The Bath bun is a sweet roll made from a milk-based yeast dough. It has a lump of sugar baked in the bottom and more crushed sugar sprinkled on top after baking. Variations in ingredients include candied fruit peel, currants or larger raisins or sultanas.
The original 18th-century recipe used a brioche or rich egg and butter dough which was then covered with caraway seeds, coated in several layers of sugar similar to Frenchdragée.
The bun's creation is attributed to William Oliver in the 18th century. Oliver also created the Bath Oliver dry biscuit after the bun proved too fattening for his rheumatic patients. The bun may also have descended from the 18th century 'Bath cake'.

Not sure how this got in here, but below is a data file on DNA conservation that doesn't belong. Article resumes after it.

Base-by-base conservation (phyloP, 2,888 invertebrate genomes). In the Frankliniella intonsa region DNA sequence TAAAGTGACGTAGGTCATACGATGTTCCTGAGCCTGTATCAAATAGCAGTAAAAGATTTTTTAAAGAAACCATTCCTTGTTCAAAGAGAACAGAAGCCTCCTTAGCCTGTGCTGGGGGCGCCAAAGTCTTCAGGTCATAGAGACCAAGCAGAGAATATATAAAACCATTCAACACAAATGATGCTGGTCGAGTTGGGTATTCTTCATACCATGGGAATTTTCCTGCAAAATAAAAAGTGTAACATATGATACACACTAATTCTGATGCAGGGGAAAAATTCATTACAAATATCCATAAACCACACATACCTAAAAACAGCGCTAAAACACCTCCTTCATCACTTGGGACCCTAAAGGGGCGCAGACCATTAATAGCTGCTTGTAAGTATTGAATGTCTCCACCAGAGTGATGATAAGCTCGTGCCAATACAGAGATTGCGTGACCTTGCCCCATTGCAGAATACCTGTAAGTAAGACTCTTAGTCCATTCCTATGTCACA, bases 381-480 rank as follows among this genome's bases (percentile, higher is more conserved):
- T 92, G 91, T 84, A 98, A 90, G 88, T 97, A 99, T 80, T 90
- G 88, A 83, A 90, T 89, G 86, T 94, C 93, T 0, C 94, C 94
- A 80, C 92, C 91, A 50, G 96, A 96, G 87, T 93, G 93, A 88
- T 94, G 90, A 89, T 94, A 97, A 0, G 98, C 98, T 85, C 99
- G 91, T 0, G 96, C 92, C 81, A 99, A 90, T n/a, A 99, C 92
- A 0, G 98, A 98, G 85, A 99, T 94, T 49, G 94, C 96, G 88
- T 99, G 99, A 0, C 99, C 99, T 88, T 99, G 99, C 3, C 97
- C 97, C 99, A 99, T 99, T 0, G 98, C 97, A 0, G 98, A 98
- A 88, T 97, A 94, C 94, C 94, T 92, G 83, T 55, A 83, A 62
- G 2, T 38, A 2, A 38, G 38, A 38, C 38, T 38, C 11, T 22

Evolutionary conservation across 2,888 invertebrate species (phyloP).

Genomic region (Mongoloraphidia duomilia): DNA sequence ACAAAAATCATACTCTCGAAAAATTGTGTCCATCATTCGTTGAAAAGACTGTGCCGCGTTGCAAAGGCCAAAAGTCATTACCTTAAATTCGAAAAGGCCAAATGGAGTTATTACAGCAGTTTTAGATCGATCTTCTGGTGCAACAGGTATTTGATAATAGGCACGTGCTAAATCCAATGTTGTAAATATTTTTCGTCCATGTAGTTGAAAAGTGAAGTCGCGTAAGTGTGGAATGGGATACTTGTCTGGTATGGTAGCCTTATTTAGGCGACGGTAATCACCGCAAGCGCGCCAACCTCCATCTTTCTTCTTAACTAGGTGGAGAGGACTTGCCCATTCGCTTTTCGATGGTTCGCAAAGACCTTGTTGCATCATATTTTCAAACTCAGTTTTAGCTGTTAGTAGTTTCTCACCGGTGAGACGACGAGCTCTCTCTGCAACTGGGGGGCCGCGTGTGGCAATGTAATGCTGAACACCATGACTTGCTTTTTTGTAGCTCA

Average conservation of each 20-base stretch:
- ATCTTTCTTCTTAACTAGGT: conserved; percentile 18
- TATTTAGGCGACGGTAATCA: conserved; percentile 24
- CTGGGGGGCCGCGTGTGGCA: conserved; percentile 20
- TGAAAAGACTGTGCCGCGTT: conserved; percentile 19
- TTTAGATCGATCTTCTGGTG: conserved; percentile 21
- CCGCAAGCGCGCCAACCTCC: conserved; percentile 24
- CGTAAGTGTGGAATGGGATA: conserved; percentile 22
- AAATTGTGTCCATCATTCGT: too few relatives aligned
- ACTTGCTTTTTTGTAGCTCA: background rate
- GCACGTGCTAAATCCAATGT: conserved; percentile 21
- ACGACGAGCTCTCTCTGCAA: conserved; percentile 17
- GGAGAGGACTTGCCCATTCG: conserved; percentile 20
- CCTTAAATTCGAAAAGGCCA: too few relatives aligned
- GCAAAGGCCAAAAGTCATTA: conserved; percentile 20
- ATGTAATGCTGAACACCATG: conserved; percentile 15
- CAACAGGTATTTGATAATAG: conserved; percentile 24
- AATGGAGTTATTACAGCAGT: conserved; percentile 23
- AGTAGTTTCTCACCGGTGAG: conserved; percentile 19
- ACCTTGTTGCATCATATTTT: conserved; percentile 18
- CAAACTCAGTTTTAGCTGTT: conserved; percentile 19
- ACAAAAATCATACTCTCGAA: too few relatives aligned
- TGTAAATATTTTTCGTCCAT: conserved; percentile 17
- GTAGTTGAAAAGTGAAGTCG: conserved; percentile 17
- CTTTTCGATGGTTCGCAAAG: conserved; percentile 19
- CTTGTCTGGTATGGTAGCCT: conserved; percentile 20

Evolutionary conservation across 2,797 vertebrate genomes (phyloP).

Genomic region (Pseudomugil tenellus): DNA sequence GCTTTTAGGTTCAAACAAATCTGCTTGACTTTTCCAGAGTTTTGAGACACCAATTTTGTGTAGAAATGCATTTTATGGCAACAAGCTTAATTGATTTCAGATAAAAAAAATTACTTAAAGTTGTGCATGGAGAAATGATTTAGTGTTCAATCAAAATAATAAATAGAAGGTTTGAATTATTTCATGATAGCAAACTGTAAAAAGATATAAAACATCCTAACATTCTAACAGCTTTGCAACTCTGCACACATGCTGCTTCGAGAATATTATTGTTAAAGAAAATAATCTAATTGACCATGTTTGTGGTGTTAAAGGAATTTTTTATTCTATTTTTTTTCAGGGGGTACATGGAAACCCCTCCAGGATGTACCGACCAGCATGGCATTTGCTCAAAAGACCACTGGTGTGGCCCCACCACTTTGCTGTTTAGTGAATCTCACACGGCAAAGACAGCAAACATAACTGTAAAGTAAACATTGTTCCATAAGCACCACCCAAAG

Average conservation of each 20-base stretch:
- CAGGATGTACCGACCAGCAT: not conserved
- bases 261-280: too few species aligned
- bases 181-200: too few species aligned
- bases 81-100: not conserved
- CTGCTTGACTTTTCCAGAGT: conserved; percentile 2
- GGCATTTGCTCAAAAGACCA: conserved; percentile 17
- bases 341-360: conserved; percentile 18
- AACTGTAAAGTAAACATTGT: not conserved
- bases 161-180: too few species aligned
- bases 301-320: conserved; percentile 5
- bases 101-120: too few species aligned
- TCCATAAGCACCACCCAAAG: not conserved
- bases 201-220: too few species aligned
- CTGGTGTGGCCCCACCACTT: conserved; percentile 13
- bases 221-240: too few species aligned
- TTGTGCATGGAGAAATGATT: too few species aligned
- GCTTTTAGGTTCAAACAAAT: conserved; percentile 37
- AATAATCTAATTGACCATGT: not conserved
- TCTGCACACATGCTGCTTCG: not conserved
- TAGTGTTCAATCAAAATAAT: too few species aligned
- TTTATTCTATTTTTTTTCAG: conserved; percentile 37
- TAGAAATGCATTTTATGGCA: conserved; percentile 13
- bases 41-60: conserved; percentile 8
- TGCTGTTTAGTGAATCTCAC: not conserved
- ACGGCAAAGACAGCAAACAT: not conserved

References to Bath buns date from 1763, and Jane Austen wrote in a letter of 'disordering my stomach with Bath Bunns' in 1801. The buns are still produced in the Bath area of England.
Although this is disputed, the 18th century 'Bath cake' may also have been the forerunner of the Sally Lunn bun, which also originates from Bath.